Power supply RC (ohm's law) question -NEWBIE ALERT - diyAudio
 Power supply RC (ohm's law) question -NEWBIE ALERT
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Join Date: Aug 2010
Power supply RC (ohm's law) question -NEWBIE ALERT

OK,

Trying to get my head around this. I want about 100VDC out from a simple bridge and RC filter network with a 100v zener diode across the output as a sort of regulator. I'm stuck with this topology, because that is all the PCB is setup for. I have 120 volt transformer winding feeding the bridge. I have room on the PCB for another resistor (maybe) on the anode of the zener.

I can't seem to calculate the value of the R to knock down the 160or so volts after teh diodes to 100v. The tube plate and screen is drawing maybe 10mA, and the plate resistor is 100k.

Caps are 220uF.
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 25th August 2011, 09:44 PM #2 diyAudio Member     Join Date: Feb 2009 Location: Calgary If you want the zener to provide any regulation, you need some current running in it. You can look up the recommended current in the datasheet for the zener diode, or figure that you'll need a few mA. So if the circuit this supply is driving is drawing 10 mA, then you need to size the resistor for a current draw of 10 mA plus the zener current. So let's assume you want 5 mA in the zener. Note that at 100 V, this equals 100*0.005 = 0.5 W dissipated in the zener. It needs to be able to handle this. Then as outlined above, use ohm's law. R = (Vin-Vzener)/I --> R = 60/0.015 = 4000 ohm (= 4 kOhm). I'd use 3.9 kOhm as that's the nearest lower standard value. If you want slightly lower current in the zener, go with 4.3 kOhm or 4.7 kOhm. ~Tom
 25th August 2011, 09:44 PM #3 diyAudio Member   Join Date: May 2007 You need to allow for the current drawn by the zener diode too. This is often 5mA minimum, but check the zener datasheet. If 5mA then the resistor will be 4000 ohms.
 25th August 2011, 09:48 PM #4 diyAudio Member     Join Date: Aug 2006 Location: Cape Cod I was going to answer this but the numbers don't add up: you can't have a B+ of 100V with a plate load of 100k and 10mA going through the tube. It has to be 1mA going through the tube.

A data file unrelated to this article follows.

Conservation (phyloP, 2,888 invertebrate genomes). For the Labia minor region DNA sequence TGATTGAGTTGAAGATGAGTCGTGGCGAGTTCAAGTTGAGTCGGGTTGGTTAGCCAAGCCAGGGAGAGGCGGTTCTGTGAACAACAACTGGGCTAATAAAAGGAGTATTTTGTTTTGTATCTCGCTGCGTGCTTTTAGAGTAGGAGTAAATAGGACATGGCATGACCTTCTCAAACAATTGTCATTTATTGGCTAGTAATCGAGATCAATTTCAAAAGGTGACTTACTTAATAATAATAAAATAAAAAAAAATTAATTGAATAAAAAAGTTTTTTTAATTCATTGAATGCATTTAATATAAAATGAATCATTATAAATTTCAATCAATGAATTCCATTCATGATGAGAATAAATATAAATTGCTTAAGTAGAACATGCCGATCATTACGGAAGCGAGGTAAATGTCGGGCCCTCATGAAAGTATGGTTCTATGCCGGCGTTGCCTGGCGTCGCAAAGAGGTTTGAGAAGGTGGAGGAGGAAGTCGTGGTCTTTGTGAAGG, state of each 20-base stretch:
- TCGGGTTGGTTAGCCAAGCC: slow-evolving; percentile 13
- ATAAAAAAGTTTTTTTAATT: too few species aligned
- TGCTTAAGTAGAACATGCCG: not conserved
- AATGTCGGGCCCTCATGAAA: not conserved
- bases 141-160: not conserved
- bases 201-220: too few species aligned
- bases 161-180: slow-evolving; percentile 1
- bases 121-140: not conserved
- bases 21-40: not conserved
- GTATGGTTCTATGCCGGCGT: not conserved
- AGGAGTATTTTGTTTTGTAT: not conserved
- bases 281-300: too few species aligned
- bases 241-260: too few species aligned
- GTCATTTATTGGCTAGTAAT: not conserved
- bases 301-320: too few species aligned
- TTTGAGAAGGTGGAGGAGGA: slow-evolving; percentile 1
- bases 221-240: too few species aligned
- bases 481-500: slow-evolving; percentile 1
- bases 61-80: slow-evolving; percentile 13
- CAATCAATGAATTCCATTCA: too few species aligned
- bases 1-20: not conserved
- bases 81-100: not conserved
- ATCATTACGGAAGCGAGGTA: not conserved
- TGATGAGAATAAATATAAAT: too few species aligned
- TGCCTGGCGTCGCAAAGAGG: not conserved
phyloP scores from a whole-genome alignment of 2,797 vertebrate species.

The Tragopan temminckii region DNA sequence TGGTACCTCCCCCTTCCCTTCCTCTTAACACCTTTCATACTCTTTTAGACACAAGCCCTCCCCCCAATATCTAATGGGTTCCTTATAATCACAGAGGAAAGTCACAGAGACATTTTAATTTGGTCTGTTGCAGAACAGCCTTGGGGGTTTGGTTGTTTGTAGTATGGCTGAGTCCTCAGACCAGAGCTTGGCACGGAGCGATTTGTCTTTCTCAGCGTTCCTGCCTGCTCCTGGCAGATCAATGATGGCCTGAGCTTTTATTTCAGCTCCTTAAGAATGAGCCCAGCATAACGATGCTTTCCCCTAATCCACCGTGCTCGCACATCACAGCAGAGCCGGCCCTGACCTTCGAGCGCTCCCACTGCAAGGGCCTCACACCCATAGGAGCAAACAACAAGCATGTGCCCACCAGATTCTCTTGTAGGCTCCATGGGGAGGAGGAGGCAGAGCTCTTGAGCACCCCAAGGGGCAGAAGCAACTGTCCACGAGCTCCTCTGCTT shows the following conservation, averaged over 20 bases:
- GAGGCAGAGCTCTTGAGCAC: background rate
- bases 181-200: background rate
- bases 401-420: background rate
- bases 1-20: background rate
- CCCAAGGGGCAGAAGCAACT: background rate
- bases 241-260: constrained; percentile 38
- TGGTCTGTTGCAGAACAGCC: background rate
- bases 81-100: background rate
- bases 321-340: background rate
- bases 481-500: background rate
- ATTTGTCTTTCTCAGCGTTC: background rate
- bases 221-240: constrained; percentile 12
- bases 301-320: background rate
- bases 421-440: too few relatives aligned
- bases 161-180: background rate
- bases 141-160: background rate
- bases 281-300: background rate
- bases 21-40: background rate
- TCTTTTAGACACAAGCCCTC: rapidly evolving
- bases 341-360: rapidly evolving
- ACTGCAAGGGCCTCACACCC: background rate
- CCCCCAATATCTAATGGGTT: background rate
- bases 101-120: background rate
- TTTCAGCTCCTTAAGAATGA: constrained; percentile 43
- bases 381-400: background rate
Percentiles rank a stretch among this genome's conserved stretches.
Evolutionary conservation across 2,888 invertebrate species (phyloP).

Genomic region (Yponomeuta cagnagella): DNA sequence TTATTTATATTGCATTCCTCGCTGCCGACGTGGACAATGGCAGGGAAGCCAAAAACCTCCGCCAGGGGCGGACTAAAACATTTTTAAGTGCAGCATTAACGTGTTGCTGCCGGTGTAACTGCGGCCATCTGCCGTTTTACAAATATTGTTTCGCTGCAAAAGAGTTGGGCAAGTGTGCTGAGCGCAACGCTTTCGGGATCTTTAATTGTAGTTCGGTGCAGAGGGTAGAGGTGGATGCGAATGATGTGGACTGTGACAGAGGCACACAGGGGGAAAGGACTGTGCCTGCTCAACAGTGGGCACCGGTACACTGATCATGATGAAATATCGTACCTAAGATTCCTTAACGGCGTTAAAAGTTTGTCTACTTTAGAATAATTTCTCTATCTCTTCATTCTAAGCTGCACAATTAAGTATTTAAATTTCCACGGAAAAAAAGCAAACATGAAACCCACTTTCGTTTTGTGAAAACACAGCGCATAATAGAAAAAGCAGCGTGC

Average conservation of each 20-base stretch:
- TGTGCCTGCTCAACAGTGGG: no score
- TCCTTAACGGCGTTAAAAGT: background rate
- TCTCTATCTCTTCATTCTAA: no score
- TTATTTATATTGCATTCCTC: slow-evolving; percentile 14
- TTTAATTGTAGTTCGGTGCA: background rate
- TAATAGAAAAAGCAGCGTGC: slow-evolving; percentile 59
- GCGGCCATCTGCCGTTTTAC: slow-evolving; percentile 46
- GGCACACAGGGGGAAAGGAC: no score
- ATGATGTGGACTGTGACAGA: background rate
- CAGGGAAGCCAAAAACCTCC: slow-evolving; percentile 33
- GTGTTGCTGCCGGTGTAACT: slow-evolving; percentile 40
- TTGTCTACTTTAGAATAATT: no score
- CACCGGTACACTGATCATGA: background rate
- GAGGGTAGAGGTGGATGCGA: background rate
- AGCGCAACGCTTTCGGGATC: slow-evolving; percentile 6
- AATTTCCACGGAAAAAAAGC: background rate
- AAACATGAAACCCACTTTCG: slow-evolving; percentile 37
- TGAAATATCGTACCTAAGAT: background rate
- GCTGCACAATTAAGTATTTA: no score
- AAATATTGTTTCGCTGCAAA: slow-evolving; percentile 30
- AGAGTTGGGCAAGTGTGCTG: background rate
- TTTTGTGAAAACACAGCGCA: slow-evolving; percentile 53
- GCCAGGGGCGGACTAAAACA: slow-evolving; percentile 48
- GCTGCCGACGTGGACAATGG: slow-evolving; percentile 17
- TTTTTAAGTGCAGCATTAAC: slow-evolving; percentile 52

26th August 2011, 03:50 AM #5 diyAudio Member   Join Date: May 2011 Yup, that set of numbers ain't gonna happen. That pesky Ohm guy again
 26th August 2011, 03:00 PM #6 diyAudio Member   Join Date: May 2007 Oops! I should have spotted that.
 26th August 2011, 09:03 PM #7 diyAudio Member   Join Date: Aug 2010 Thanks to all. The tube is a 5840 pentode. Screen is connected to plate. Internal resistance is 260k and the plate resistor is 100k, I thought that you paralleled the two to obtain 72k (Or am I thinking of something else?) I took the 10mA figure from the data sheet for screen and plate current at average operating conditions.
 26th August 2011, 09:40 PM #8 diyAudio Member   Join Date: May 2007 You parallel the anode/plate resistance and the external resistor to get the AC output impedance. For determining the working point you just use the 100k. You have to work things out at your working point, not the one given in the data sheet, unless they are the same. I doubt if the plate resistance will be 260k with the screen grid connected to the plate. This is triode connection, which has a much lower impedance. More reading needed?
 29th August 2011, 05:26 PM #9 diyAudio Member   Join Date: Aug 2010 More reading, and less posting while traveling....:-) To recap, I should be use the 100k plate resistor as the load. From there it should be pretty straightforward to figure the value of R as indicated above.

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